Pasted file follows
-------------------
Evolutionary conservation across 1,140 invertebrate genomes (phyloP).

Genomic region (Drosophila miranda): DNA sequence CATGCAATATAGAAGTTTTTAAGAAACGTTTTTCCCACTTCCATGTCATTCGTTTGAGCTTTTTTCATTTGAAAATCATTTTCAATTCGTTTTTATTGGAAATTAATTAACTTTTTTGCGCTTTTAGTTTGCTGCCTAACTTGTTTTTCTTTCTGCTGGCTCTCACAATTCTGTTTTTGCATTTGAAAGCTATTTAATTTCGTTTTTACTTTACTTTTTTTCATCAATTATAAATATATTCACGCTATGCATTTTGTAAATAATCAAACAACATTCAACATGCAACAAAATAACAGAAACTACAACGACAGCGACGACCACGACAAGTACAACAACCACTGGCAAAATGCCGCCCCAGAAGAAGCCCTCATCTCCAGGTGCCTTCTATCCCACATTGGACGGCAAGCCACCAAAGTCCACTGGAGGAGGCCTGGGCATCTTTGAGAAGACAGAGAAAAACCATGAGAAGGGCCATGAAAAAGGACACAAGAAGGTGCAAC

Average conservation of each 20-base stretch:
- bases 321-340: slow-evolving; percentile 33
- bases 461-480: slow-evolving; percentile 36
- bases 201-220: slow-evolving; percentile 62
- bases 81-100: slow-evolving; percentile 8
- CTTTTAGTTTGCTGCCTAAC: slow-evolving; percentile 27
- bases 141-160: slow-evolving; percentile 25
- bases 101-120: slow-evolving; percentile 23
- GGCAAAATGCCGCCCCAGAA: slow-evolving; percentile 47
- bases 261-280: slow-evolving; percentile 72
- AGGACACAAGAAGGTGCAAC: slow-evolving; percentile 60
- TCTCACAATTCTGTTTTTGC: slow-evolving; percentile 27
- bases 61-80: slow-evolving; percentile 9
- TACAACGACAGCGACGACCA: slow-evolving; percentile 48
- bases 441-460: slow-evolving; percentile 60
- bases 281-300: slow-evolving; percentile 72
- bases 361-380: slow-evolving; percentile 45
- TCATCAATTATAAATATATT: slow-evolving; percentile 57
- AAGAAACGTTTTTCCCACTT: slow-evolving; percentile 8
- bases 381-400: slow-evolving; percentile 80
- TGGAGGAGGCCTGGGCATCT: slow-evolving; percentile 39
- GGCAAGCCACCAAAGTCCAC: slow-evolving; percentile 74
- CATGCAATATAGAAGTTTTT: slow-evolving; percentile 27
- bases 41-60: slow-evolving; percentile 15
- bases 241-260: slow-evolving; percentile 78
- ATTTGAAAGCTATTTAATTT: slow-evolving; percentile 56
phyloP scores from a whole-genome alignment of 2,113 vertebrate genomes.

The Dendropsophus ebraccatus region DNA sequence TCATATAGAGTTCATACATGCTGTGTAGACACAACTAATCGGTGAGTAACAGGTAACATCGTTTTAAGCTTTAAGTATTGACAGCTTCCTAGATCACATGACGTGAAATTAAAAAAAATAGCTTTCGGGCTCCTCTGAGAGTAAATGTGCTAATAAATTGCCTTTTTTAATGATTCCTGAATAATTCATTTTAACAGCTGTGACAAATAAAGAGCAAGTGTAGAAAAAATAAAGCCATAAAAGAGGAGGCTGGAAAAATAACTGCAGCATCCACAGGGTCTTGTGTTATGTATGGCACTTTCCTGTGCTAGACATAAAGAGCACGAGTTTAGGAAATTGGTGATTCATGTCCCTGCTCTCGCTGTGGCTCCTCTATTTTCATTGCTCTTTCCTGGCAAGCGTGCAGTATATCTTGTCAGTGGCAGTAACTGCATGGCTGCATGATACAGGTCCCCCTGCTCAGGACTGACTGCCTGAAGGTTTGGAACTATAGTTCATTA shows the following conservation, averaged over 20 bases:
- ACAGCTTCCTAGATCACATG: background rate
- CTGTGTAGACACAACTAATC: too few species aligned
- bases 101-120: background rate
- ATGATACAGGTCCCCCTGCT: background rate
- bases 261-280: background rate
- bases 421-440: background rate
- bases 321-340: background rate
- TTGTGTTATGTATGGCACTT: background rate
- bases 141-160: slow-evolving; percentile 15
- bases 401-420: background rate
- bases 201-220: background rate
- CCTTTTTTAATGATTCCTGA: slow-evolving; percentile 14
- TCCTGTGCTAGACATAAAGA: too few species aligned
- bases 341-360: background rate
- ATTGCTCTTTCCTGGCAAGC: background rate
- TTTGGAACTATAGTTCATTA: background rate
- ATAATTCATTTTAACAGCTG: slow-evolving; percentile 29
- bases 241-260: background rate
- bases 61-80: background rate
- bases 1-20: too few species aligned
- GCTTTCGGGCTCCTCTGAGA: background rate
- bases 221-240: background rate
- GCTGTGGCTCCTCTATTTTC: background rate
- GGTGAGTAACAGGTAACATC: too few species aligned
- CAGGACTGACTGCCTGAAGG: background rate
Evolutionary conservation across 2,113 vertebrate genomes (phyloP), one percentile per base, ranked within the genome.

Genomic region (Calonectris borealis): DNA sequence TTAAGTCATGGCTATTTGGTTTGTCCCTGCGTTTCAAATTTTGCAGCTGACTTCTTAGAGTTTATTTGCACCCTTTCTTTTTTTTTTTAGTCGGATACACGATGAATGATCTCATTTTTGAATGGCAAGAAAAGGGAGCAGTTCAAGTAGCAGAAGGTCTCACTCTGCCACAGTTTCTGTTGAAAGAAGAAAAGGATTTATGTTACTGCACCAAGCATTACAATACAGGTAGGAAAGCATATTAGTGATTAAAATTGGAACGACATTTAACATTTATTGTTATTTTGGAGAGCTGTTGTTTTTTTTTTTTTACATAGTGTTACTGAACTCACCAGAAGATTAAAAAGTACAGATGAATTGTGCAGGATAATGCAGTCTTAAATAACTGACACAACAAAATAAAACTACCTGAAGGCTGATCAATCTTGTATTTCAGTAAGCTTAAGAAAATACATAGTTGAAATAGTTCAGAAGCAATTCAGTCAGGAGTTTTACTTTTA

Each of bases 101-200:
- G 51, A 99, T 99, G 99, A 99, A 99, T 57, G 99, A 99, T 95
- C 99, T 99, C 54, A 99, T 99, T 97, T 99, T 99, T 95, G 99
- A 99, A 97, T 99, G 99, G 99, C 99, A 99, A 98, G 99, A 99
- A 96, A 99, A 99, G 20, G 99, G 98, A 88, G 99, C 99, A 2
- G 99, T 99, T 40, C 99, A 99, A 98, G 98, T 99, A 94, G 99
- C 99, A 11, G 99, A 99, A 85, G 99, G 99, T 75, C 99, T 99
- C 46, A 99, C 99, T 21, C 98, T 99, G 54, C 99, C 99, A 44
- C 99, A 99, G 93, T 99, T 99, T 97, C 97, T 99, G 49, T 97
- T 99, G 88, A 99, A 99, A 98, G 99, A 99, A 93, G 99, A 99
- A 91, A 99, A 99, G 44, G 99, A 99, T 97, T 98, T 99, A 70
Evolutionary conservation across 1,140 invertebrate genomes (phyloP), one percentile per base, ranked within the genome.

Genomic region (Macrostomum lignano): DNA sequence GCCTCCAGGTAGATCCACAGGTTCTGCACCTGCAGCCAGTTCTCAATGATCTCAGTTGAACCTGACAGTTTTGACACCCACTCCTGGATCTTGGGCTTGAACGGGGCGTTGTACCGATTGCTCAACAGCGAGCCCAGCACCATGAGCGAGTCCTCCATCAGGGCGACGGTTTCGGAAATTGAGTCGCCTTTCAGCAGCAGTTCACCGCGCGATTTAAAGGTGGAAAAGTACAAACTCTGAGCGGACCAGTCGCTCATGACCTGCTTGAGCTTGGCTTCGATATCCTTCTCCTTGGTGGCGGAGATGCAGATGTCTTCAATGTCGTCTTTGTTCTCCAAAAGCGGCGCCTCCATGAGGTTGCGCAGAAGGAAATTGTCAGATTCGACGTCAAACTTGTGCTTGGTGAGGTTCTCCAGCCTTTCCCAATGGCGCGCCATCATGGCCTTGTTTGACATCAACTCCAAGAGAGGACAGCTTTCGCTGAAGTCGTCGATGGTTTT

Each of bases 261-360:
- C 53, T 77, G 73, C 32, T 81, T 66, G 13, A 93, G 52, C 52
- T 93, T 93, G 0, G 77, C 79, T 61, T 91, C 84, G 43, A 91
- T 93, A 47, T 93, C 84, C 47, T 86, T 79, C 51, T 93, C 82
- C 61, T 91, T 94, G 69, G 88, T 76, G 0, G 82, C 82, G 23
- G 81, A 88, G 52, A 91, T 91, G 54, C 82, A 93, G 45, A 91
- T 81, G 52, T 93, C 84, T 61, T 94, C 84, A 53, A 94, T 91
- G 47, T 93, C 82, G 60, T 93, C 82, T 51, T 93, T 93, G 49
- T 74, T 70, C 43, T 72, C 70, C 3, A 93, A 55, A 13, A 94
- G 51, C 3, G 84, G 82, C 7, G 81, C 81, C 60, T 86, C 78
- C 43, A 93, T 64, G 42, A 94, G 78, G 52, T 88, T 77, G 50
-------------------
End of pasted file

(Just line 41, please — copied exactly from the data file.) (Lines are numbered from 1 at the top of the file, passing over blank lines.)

- bases 201-220: background rate